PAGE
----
magnificent tree in Avesbury UK: photo source
If any of you out there are anything like me, you do some of your best thinking while driving. Unfortunately, if you’re also like me, you forget because you can’t write it down! (sometimes I think I should buy a tape recorder in order to circumvent this problem—but I expect it probably wouldn’t really help… I’d just realize my ideas aren’t as great as I remember them being).
Anyways, this morning I was thinking about blogging and all the unwritten blog posts I have outlined on scraps of paper, floating around somewhere in various journals, boxes, etc (you get the idea).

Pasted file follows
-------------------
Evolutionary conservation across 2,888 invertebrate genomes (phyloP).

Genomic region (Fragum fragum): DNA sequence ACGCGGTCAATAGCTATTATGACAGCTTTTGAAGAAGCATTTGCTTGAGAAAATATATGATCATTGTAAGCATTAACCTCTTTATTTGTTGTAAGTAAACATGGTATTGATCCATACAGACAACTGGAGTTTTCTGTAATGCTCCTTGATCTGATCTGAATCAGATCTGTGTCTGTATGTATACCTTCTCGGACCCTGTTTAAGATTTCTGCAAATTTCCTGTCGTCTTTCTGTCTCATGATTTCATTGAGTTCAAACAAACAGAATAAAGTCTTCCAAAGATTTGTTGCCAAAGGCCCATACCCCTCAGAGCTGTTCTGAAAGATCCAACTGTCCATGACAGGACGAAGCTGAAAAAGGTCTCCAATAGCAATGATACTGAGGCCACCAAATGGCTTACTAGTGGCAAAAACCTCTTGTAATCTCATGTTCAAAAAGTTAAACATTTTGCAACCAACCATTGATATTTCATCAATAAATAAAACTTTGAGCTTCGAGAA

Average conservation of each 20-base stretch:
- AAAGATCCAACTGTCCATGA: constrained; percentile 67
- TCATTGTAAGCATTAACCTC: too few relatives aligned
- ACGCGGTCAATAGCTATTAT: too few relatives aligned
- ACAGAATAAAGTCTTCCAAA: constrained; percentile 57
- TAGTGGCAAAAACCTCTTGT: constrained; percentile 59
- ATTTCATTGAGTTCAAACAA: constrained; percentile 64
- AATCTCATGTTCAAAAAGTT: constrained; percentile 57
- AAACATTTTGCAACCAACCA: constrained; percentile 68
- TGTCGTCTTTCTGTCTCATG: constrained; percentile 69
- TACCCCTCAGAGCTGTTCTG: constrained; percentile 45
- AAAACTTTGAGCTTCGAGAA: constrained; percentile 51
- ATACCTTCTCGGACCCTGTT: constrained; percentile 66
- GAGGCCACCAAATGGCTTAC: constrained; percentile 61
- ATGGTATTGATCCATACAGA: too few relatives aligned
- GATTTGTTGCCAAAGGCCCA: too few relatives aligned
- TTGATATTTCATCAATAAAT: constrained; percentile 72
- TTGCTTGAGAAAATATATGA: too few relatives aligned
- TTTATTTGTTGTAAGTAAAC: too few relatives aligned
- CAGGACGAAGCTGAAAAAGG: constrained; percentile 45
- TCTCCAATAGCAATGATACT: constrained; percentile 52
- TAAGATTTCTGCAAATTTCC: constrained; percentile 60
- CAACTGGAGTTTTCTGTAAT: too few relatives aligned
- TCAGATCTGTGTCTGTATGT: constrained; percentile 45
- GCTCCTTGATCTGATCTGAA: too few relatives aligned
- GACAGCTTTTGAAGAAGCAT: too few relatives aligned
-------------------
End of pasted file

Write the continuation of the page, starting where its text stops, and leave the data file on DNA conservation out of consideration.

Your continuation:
A while back, I made a shift in focus in blogging that I feel was rather pronounced (which I think those who have been with me since the beginning will have definitely noticed). At the same time I made the move to more scheduled posting, which changed the way I thought about blogging and introduced me to the idea of loosely themed days in blogging. For example, I rarely blog on the weekends now, and on Mondays I try to keep my posts inline with a more spiritual, inspirational based theme. If you ever notice the tags, you’ll notice that most of my recent Monday posts are dubbed “metta mondays.” For those of you unaware of what metta means, it translates loosely into the concept of loving kindness and universal love. It’s a concept that I took from my time studying yoga (I really need to start yoga again…) that was actually quite life changing for me. The idea we need to take the same loving kindness used to approach each pose in yoga (notice what we love and avoid and approach them with the same openness) and then move outward and apply the same openness to our everyday lives was a profound shift in focus for me. It wasn’t a new concept by any means, but at that time in my life I was very receptive to it and it’s been something that I’ve carried with me ever since, though I am far from mastering it!